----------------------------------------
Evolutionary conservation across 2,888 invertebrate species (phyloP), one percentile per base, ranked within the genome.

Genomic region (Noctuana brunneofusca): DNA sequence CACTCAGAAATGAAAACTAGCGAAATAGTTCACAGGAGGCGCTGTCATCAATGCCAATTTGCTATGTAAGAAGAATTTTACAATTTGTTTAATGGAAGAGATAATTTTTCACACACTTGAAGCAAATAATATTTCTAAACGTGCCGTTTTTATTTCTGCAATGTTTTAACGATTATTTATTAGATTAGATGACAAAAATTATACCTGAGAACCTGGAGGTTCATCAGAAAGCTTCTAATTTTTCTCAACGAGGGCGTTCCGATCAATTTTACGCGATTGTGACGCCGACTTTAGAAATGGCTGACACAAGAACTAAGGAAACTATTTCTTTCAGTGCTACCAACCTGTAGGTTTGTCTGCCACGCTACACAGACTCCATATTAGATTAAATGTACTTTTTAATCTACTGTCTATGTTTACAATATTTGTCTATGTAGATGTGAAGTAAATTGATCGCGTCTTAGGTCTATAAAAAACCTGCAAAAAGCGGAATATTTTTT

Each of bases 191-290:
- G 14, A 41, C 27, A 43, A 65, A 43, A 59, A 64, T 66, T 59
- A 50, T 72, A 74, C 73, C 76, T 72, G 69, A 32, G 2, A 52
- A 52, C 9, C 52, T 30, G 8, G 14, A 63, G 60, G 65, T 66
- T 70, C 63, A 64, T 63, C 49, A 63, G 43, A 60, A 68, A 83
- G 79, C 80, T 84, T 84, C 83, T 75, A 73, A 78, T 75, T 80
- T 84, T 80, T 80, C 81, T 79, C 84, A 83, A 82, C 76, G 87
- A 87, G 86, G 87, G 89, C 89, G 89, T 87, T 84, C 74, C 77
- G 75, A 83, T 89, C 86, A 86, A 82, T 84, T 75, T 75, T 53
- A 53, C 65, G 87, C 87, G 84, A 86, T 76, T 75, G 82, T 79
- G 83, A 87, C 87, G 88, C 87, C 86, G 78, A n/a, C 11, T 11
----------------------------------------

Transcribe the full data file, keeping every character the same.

Evolutionary conservation across 2,888 invertebrate species (phyloP), one percentile per base, ranked within the genome.

Genomic region (Noctuana brunneofusca): DNA sequence CACTCAGAAATGAAAACTAGCGAAATAGTTCACAGGAGGCGCTGTCATCAATGCCAATTTGCTATGTAAGAAGAATTTTACAATTTGTTTAATGGAAGAGATAATTTTTCACACACTTGAAGCAAATAATATTTCTAAACGTGCCGTTTTTATTTCTGCAATGTTTTAACGATTATTTATTAGATTAGATGACAAAAATTATACCTGAGAACCTGGAGGTTCATCAGAAAGCTTCTAATTTTTCTCAACGAGGGCGTTCCGATCAATTTTACGCGATTGTGACGCCGACTTTAGAAATGGCTGACACAAGAACTAAGGAAACTATTTCTTTCAGTGCTACCAACCTGTAGGTTTGTCTGCCACGCTACACAGACTCCATATTAGATTAAATGTACTTTTTAATCTACTGTCTATGTTTACAATATTTGTCTATGTAGATGTGAAGTAAATTGATCGCGTCTTAGGTCTATAAAAAACCTGCAAAAAGCGGAATATTTTTT

Each of bases 191-290:
- G 14, A 41, C 27, A 43, A 65, A 43, A 59, A 64, T 66, T 59
- A 50, T 72, A 74, C 73, C 76, T 72, G 69, A 32, G 2, A 52
- A 52, C 9, C 52, T 30, G 8, G 14, A 63, G 60, G 65, T 66
- T 70, C 63, A 64, T 63, C 49, A 63, G 43, A 60, A 68, A 83
- G 79, C 80, T 84, T 84, C 83, T 75, A 73, A 78, T 75, T 80
- T 84, T 80, T 80, C 81, T 79, C 84, A 83, A 82, C 76, G 87
- A 87, G 86, G 87, G 89, C 89, G 89, T 87, T 84, C 74, C 77
- G 75, A 83, T 89, C 86, A 86, A 82, T 84, T 75, T 75, T 53
- A 53, C 65, G 87, C 87, G 84, A 86, T 76, T 75, G 82, T 79
- G 83, A 87, C 87, G 88, C 87, C 86, G 78, A n/a, C 11, T 11